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@didibus I'm not sure I understand your question...
(cond-> foo false (explode)) is just going to produce
foo -- it'll never call
The set of conditions in
cond-> isn't an exhaustive list... there's no "else" equivalent (other than the original expression being returned untouched).
So I could do:
cond-> a? a b? b c? c (not (or a? b? c?)) x but without having to write that last one myself
if you thread something through that you can check against on the outside you could error if it was unchanged
Ya, except if I'm threading a crappy java object which is super annoying to test for if it has changed or not 😛
You could use the cond-> to build up data about what to do to the object rather than doing it to the object. Then the lack of actions would be the error rather than the lack of mutation
You could create a custom
cond-> macro that asserts that at least one condition matched.
FWIW I have sth similar: a
cond replacement that asserts that exactly one (not zero, not N) condition matches
I'm trying to manage latency over a Sente (buffered websocket) channel. I already have priority channels before it, i.e. sending control/priority messages are always preferred over the bulk of the traffic send over the "data hose" channel. the data should be low latency, I don't care if too old data gets lost (sliding buffer). As is, I don't have mechanism to prevent latency going up as the buffer fills up. How do I best monitor the buffer/build something in between my two channels and the actual send buffer? Lots of ways to skin this cat, figured I best ask for opinions before rolling up my sleeves
Morning! Has anyone else had success making Clojure applications run as Apache Daemons via prunsrv? I've been going around in circles for about four hours and I'm fairly close to the throwing-things-at-the-wall stage...
For anyone else unfortunate enough to try using Commons Daemon - looks like prunsrv only recognises static methods, even though the Daemon interface methods aren't static. Ended up defining the interface myself with (:gen-class (:methods ...)); the documentation also gives the wrong arities for all functions, so this has just been a whole mess of trial and error.
hey!, does anyone has an idea if https://github.com/clojure-goes-fast/clj-async-profiler can be used as a command-line process to profile an external process? if so, how?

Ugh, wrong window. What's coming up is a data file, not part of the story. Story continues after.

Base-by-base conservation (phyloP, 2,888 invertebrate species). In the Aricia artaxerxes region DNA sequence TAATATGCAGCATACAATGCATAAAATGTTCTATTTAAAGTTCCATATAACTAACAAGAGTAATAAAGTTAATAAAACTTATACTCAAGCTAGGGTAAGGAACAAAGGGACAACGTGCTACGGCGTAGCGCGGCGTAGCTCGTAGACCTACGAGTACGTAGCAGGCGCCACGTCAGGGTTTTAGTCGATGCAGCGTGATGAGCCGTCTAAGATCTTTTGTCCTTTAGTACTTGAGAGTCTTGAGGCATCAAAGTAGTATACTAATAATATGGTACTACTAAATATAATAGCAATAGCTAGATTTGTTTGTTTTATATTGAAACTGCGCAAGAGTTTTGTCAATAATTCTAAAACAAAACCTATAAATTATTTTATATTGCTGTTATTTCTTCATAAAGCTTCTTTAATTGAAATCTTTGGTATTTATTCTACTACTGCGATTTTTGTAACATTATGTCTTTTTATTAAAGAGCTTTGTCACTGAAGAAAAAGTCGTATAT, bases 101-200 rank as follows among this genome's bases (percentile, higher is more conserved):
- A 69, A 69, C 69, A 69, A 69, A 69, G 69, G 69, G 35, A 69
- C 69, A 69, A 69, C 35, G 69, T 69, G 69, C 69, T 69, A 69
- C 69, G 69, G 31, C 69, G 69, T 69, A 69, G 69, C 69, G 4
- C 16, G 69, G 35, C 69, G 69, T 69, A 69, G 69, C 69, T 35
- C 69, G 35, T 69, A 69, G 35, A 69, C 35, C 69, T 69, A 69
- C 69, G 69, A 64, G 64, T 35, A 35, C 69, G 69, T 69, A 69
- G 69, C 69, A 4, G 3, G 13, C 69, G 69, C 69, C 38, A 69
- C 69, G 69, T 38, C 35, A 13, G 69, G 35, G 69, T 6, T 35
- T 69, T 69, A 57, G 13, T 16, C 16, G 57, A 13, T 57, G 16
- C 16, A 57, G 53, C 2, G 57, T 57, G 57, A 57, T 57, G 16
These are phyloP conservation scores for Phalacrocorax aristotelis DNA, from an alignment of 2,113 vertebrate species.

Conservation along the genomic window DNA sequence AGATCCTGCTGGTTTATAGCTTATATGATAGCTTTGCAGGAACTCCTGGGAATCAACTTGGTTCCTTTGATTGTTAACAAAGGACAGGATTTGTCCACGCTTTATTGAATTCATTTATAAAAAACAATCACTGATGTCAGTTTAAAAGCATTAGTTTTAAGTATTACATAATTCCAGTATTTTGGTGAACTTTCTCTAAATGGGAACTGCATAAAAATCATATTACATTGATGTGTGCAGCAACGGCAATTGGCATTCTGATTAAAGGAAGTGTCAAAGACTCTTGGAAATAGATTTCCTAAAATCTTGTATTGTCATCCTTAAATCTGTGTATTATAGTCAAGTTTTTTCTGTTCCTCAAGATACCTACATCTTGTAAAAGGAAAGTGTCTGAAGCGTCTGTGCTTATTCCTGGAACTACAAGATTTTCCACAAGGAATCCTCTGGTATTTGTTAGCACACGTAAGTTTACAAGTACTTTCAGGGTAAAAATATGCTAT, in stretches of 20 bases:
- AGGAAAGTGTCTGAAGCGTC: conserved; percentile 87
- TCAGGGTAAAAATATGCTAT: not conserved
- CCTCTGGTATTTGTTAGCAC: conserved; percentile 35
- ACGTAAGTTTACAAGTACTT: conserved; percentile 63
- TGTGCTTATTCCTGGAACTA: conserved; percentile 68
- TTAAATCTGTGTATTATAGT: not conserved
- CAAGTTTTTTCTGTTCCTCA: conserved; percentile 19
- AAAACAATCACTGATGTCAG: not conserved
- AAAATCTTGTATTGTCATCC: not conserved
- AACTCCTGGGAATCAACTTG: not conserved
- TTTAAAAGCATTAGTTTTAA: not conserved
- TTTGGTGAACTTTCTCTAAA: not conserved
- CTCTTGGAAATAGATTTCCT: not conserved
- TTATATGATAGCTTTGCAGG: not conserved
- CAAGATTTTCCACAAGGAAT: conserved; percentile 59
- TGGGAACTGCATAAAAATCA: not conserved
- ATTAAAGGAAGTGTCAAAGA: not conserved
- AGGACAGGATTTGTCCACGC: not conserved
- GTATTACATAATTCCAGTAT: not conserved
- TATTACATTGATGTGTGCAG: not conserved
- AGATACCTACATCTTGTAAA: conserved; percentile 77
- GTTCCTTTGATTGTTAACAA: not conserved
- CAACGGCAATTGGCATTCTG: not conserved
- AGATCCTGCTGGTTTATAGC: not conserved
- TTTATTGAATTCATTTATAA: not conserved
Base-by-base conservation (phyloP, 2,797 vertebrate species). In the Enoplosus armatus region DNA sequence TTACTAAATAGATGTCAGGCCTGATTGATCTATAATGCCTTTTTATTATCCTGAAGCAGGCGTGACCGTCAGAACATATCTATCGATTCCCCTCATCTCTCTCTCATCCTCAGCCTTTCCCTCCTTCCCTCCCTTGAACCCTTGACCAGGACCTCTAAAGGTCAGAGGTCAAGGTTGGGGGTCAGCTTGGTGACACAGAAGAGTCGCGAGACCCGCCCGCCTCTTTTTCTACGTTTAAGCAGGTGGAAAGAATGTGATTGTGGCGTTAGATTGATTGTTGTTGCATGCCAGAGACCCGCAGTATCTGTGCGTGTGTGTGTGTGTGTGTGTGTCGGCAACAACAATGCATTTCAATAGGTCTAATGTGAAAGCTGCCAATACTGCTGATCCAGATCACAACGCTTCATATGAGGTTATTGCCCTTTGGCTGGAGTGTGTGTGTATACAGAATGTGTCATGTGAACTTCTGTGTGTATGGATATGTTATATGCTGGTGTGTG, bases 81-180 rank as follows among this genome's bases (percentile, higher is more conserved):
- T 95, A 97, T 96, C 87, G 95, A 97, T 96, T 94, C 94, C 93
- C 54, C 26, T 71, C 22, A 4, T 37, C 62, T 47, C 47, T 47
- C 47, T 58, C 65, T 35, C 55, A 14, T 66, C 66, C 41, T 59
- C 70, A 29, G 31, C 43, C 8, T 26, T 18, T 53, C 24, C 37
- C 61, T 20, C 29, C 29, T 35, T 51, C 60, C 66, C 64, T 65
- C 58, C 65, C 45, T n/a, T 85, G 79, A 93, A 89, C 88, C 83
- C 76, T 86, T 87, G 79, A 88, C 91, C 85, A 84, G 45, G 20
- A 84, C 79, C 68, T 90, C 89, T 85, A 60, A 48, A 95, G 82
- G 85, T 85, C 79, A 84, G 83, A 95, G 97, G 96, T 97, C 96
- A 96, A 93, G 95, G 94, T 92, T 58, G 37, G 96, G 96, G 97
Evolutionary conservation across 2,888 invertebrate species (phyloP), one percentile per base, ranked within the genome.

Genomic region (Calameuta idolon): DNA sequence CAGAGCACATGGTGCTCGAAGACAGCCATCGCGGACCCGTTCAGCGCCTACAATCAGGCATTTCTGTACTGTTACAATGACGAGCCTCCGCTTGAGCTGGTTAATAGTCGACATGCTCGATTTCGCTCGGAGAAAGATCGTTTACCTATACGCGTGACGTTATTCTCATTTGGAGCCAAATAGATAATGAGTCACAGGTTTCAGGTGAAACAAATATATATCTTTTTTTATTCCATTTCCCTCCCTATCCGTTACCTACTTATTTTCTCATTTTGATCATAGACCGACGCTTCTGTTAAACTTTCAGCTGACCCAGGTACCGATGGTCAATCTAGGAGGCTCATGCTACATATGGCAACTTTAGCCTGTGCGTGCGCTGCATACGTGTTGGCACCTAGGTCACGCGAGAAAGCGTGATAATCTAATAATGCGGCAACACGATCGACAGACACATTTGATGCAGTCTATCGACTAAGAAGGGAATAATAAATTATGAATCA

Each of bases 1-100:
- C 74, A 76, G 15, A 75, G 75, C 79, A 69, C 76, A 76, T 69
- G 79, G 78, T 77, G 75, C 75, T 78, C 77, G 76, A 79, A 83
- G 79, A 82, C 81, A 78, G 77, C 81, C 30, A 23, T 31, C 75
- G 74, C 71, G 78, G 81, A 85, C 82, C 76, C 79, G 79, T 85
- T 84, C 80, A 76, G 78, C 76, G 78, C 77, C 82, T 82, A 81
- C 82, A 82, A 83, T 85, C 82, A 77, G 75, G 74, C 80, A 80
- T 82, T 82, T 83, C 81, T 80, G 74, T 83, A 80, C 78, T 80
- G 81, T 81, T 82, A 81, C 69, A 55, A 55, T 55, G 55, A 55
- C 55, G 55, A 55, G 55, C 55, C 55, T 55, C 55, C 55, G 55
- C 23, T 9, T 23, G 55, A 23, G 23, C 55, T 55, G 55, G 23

specifically clojure apps. I am trying to figure out what would be the most convenient way to use it as profiling instrumentation tool in production. I guess that the intent was to sue it as a project dependency so it can run a small http server interface that can start/stop profiling and later serve the svg files for the flame graph. what do you think?
Yep. Basically it's just a long-lived HTTP request where you consume the body line for line
hey, lets say I am building an app which has text editor (not that important) since there is many text editor providers I'm not so sure about my current decision. To store the content I need a DB, again so many options. But I know what Im expecting from a DB and a editor so my first instinct is using
defprotocol defining required funcs, to be able to change and try other providers easily without tinkering too much with the code.
Anyway what I'm not sure is this, am I still forcing myself thinking in ~OOP in times like these? What would you do ? It just seems intuitive.
Is there any posts/sources that talks about design parts of things espically with comparasions? I'm aware of http://mishadoff.com/blog/clojure-design-patterns/ , but something more focused would be nice.
I don’t think this is you thinking in OOP. When I interact with external services, I often put them behind a protocol, both to isolate the calls, and to allow me to stub or mock them out during testing.
However, be careful about overengineering. One of the benefits of protocols is that you can replace functions with protocol methods without changing any of the calling code. So you can always replace a set of functions with a protocol later.
Clojure embraces abstractions and polymorphism. OOP has it's own mechanisms to provide those, and that's these concrete mechanism that are often criticized, and not the concepts
If you are in a scenario where you have two+ of something that can be abstracted cleanly behind a Protocol, go for it.
That said, do you expect that you will actually actively use two+ of those things in practice?
Cause if not, just write your functions and keep refactoring them as you try out new DBs until you find the one you like.
The danger of an abstraction is that it comes with a higher burden. You need to find an abstraction that fits all DBs equally well. And that can be hard. For one DB, you might realize that they just don't fit the abstraction as well as you thought, or they support things that would require a different interface and means of interaction, which your Protocol might not be able to mold itself too.